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The travesty of Philippine journalism awards

I RECEIVED an email last week from Rotary Club of Manila (RCM) President Jaime “Jimmie” Policarpio and the RCM Journalism Awards committee chairman Issam Eldebs informing me that I have been chosen “Male Opinion Writer” for this year. About 22 other print and media journalists will be given awards for various categories in ceremonies at the New World Hotel tomorrow.

I have declined to receive the award. I cannot be a party to a travesty of Philippine journalism awards. Rather than encouraging excellence, these so-called journalism awards here have been turned into a subtle tool of PR men and corporations wanting to curry favor with journalists and editors.

For starters, these Rotary people seem to be stuck in the 1950s. In journalism and many other fields, there can be no distinction between “male” and “female.” In fact, before many of them fell under the spell of the Yellow Cult, the best investigative reporters in the country were women.

But then the separate awards for male and female for opinion writing (as well as reporting, TV broadcasting, radio broadcasting, even regional broadcasting) reveals the real intent of the RCM journalism awards. The “male-female” categories automatically double the number of journalists who would, one way or another, feel they owe the RCM officials, several of whom not coincidentally are PR men needing journalists’ goodwill. In pursuit of this goal, all broadsheets in the country have been awarded “Newspaper of the Year,” with The Manila Times to be given that “recognition” only this year.

There are two huge flaws of journalism awards in the Philippines that reveal their real intent, which is hardly to elevate the standards of journalism.

Male Opinion Writer
First, as in the RCM awards, these aren’t based on particular pieces of journalism. The Rotary Club doesn’t even explain why this journalist or that paper is being awarded. I am the “Male Opinion Writer” basta, while the “Female Opinion” writer is Philippine Star Associate Editor Marichu Villanueva, who received the same award last year. No explanation what columns or series of columns we’ve written that they found to be excellent pieces of column writing.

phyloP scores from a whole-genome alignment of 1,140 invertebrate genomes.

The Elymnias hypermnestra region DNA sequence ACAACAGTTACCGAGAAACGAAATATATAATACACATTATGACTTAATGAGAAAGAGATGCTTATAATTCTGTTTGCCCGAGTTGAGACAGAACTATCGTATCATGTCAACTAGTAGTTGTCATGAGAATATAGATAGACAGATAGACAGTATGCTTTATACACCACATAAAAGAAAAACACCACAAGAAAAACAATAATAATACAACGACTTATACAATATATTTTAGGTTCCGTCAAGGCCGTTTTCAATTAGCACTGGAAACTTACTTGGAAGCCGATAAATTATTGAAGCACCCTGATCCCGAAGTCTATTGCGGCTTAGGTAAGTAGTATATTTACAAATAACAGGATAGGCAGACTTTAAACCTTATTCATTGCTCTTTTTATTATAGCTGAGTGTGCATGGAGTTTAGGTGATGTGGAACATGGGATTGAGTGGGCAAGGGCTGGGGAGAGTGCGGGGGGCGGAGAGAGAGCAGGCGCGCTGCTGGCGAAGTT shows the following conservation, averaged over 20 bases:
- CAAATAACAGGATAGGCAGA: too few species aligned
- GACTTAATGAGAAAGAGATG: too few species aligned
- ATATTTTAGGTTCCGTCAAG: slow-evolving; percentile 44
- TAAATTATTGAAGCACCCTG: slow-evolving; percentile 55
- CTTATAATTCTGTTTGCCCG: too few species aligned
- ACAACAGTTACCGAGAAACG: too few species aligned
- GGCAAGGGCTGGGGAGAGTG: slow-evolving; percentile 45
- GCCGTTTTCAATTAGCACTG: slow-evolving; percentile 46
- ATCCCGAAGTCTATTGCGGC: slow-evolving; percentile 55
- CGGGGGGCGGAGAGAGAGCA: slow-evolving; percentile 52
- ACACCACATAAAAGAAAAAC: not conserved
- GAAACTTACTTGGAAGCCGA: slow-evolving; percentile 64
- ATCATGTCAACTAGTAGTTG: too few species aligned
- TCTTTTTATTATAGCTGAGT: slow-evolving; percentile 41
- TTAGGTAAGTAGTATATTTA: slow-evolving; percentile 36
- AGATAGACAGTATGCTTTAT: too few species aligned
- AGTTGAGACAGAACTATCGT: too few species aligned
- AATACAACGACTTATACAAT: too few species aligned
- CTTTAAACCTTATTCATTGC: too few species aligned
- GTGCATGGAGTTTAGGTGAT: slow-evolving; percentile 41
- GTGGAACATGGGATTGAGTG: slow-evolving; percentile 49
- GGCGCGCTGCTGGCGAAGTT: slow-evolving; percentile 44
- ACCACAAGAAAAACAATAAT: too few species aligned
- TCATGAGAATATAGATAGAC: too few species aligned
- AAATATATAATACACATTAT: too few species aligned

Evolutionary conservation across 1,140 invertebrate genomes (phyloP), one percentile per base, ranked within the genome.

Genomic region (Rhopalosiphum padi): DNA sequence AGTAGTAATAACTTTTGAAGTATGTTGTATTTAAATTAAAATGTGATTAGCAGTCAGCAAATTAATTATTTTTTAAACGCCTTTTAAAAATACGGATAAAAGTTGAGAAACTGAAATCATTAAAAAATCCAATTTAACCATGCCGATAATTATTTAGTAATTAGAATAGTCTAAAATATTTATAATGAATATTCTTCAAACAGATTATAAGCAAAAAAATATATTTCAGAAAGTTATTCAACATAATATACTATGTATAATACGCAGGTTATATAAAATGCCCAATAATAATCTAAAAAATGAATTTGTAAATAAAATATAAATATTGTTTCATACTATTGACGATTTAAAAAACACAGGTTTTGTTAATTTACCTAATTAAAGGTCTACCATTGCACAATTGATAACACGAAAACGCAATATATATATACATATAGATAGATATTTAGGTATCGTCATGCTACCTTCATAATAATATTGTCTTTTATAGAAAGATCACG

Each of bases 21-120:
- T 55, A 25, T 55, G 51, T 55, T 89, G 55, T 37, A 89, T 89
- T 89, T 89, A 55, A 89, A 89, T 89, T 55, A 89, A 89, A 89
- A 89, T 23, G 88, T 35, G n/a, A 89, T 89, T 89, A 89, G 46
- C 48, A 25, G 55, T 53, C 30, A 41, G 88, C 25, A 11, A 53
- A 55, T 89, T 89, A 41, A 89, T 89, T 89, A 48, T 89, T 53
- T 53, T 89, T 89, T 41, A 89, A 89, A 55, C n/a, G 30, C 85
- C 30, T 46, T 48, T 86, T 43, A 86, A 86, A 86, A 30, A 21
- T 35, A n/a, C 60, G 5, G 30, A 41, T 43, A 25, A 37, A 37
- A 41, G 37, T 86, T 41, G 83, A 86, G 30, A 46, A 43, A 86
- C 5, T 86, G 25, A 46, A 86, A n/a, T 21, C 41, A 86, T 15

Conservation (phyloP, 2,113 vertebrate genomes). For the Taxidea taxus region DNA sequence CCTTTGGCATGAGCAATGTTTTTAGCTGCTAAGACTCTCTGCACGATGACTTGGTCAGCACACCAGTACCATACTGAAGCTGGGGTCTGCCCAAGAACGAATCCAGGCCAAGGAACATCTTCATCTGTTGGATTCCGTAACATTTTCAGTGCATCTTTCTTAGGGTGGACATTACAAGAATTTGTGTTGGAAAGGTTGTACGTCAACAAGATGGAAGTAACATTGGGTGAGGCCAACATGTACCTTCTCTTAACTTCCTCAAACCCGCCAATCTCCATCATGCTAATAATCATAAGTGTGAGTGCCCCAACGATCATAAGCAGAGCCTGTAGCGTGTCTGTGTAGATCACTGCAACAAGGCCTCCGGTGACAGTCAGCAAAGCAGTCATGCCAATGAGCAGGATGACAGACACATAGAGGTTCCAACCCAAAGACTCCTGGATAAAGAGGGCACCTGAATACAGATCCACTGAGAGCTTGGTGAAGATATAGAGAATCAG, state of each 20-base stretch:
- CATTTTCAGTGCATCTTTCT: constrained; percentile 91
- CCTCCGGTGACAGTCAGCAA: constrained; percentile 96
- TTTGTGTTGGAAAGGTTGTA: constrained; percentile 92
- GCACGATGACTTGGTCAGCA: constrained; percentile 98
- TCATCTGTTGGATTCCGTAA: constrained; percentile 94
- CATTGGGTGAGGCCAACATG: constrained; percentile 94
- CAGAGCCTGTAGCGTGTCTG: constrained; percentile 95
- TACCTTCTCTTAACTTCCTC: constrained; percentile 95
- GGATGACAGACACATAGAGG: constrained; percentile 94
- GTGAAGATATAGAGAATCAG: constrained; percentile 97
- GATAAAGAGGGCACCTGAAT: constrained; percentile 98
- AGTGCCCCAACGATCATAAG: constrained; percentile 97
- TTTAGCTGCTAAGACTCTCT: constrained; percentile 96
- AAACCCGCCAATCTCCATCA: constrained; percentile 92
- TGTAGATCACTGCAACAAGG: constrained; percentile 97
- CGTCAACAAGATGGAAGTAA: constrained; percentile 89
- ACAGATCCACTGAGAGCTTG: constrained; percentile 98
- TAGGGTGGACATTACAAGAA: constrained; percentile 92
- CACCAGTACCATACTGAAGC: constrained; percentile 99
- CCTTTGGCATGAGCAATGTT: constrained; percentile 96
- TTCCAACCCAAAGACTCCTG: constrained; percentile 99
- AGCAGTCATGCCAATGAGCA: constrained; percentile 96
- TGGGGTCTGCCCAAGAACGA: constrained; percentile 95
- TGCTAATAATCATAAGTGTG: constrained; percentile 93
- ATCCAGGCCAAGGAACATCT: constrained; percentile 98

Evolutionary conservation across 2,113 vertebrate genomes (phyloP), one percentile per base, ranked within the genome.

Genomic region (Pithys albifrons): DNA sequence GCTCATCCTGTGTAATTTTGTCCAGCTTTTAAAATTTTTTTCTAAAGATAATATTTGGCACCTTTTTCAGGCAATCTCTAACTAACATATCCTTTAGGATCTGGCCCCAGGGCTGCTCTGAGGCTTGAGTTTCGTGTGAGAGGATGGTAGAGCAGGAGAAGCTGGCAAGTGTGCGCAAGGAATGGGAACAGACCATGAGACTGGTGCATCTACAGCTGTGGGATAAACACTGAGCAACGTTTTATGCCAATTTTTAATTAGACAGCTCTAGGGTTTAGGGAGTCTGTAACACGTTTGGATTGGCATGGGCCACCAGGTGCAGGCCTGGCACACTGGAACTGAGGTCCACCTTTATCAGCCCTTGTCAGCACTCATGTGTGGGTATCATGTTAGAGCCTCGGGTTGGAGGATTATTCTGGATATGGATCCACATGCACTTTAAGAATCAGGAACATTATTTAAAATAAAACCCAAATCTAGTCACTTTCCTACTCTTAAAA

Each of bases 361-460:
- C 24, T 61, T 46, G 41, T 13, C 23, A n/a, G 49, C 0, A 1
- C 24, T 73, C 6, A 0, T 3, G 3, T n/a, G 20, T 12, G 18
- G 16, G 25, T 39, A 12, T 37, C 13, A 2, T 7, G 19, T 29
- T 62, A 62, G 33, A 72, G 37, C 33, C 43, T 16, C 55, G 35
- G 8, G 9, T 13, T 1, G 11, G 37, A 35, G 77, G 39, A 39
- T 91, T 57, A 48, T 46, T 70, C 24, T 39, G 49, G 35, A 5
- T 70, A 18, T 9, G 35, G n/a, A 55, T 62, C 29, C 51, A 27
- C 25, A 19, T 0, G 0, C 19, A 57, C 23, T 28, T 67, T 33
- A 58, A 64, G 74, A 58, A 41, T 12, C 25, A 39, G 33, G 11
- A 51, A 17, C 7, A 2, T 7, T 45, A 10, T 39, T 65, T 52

This is in contrast to most journalism awards elsewhere. For instance, the Pulitzer Prizes are awarded for particular journalistic pieces. The Pulitzer investigative journalism award this year, for example, was given to the Washington Post for uncovering a senatorial candidate’s alleged sexual harassment of teenage girls four decades ago.

A second major flaw here is that people who aren’t journalists are the judges for determining journalism awards. That’s like non-scientists determining what scientists made scientific breakthroughs in their fields.

This is in contrast to journalism awards in the US where veteran and distinguished journalists, editors and media academics are the judges for these awards. For instance, for the Pulitzer Prize, a five-man group of journalists (called the “jury” for each category) go through the nominations, and come up with a list of three pieces of journalism they think should be the awardee. These are then submitted to a larger 15- to 17-man “Pulitzer Prize Board” (changed every two years) that determines the winner for each category. This board consists mainly of journalists, editors, and journalism academics who would know—because they practice the profession—what is or is not good journalism.

In the case of the RCM awards, it is the club president, currently Policarpio, and the awards committee chairman Eldebs, who come up with a list of nominees. These are then presented in one meeting of the RCM members who, one official explained, “vote on the winners.”

PR man and a Syrian
C’mon now, unless a Rotary member stands up and vehemently protests why this particular media man is being nominated, Policarpio and Eldebs really determine who the awardees are. I bet Policarpio in some bar one night makes up his list, thinking, “Now what reporter and paper have we not awarded yet?”

And who is Jimmie Policarpio? He is a PR man whose biggest client had been former President Joseph Estrada. He is known to be one of the country’s best “crisis PR men,” a distinct class of PR men, many of whom I suspect would have a stable of reporters and editors under their payroll.

If Policarpio approaches an RCM awardee to have the press release of his client published prominently, do you think that journalist would refuse him? One critic of US journalism awards described this phenomenon perfectly: “Abandon everything you’ve ever been told about cynical journalists. If you want to melt the frozen heart of a reporter, just whisper in his ear that he’s a finalist in some journalism prize contest.”